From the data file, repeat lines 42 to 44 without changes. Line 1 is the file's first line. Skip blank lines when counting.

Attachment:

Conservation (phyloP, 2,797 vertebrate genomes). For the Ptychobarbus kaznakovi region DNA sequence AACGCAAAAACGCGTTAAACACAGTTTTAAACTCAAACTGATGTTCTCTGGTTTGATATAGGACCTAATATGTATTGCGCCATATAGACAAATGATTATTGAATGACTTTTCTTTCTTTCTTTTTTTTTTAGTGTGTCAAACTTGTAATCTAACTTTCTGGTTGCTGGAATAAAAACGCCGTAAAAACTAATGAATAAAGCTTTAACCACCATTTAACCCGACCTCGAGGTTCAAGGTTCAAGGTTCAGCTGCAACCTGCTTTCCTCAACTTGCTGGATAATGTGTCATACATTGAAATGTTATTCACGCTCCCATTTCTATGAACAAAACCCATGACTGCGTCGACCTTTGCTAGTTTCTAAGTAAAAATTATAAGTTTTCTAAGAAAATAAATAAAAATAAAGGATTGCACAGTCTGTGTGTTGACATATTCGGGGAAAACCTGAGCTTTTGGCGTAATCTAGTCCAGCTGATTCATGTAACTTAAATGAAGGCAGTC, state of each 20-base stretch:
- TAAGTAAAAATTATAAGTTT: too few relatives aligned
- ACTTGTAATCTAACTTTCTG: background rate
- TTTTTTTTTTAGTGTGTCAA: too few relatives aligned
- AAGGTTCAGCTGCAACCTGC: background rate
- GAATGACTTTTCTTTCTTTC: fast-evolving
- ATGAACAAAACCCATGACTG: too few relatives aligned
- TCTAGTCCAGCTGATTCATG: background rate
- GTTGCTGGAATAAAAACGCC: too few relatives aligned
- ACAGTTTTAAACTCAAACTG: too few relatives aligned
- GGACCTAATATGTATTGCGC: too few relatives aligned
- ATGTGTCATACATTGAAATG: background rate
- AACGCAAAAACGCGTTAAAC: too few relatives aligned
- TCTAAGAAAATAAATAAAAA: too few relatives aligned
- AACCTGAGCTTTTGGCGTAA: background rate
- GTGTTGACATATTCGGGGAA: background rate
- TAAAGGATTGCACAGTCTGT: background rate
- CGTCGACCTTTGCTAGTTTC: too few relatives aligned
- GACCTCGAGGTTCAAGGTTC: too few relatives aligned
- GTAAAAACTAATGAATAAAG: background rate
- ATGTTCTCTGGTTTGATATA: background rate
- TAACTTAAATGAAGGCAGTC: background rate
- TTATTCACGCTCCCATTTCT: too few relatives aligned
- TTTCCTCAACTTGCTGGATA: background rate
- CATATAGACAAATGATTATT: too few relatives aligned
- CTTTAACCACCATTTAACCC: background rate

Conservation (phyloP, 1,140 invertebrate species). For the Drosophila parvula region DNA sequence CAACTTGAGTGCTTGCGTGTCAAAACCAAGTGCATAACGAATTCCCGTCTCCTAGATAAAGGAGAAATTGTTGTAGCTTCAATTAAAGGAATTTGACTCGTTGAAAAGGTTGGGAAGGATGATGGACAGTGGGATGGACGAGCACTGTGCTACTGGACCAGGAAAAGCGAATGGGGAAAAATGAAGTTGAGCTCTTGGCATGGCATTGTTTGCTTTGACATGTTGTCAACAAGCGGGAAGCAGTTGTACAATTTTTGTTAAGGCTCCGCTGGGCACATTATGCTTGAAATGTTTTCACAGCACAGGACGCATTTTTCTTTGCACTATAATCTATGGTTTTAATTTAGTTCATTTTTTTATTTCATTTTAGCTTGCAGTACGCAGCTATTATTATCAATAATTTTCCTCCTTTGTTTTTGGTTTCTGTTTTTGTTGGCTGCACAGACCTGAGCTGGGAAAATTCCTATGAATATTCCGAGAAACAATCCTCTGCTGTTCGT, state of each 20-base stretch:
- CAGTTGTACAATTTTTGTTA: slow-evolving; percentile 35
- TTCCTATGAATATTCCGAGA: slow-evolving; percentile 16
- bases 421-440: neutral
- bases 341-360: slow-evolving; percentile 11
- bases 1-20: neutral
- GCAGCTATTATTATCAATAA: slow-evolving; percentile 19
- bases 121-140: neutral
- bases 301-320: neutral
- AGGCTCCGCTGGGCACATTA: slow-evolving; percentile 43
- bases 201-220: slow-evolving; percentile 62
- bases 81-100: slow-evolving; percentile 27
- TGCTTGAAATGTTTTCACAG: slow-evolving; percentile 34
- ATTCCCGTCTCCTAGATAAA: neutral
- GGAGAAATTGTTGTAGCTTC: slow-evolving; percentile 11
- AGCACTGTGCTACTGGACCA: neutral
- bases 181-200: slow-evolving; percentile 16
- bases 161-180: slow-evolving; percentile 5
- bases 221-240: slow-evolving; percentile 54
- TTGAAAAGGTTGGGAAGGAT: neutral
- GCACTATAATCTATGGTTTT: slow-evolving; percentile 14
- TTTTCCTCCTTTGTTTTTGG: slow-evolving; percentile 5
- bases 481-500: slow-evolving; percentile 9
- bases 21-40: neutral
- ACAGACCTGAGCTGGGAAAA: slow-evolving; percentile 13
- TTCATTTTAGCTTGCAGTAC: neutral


- AGCACTGTGCTACTGGACCA: neutral
- bases 181-200: slow-evolving; percentile 16
- bases 161-180: slow-evolving; percentile 5